Bhagavad Gita - Chapter II Print E-mail

A stream cut off from the main river stagnates, putrefies and dies. Similarly a human being disconnected from the totality degenerates and falls into error, delusion and grief. The Bhagavad Gita lifts you out of despair and awakens you to your own glory and power.

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Bhagavad Gita - Chapter I Print E-mail

The first chapter is titled Arjuna Visada Yoga or Yoga of Arjuna’s Grief. While there is not much philosophy here it gives valuable insight into the human personality. It begins with Dhrtarastra’s question to Sanjaya. The Bhagavad Gita is conveyed to us by Sanjaya, the commentator of the Gita who was endowed with the special privilege of seeing the proceedings at Kurukshetra from the palace in Hastinapur, a distance of about 120 kms. Sage Vyasa, the composer of the Gita, conferred this gift to Sanjaya. Dhrtarastra asks Sanjaya what his sons and the sons of Pandu are doing. The root of all conflict and war is a feeling of separateness – mine versus yours – which Dhrtarastra displays. Pandu was his brother and Pandu’s sons were like his own. Yet he differentiates between his sons and those of Pandu’s.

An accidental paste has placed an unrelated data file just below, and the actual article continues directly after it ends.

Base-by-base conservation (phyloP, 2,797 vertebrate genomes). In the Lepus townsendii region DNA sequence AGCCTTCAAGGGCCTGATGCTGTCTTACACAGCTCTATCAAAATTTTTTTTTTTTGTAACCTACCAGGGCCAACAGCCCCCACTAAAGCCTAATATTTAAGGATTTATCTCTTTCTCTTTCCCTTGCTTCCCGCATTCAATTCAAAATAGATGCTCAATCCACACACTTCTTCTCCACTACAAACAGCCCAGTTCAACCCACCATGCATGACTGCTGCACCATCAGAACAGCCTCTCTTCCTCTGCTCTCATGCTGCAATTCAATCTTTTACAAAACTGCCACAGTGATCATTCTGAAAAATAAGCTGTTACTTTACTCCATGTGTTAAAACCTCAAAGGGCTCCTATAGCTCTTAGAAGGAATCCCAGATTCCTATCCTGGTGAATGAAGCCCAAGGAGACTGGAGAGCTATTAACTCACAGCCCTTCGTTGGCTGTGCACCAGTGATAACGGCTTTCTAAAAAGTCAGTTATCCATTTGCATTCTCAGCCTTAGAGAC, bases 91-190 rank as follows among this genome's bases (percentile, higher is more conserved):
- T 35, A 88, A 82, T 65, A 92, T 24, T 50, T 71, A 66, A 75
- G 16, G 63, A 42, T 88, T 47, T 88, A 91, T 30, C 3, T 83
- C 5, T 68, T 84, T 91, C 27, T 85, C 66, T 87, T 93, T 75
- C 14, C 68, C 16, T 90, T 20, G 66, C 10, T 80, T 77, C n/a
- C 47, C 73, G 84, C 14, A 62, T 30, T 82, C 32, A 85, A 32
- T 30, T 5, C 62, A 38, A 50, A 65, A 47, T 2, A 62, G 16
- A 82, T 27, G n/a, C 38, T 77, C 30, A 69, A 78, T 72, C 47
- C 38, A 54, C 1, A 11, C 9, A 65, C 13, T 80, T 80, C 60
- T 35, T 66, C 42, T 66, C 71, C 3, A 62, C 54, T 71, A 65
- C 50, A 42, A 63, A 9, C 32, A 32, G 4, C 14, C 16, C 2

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Bhagavad Gita - Introduction Print E-mail

The Bhagavad Gita is the most enchanting and comprehensive dissertation on how an ordinary mortal can rise above petty, personal preoccupations to become the extraordinary immortal Spirit. It draws from the sublime truths of the Upanisads and presents them as a practical technique of living. The Gita has generated deep interest among seekers of Truth worldwide and has been translated into almost every major language. Yet it is enigmatic and eludes the grasp of most people.

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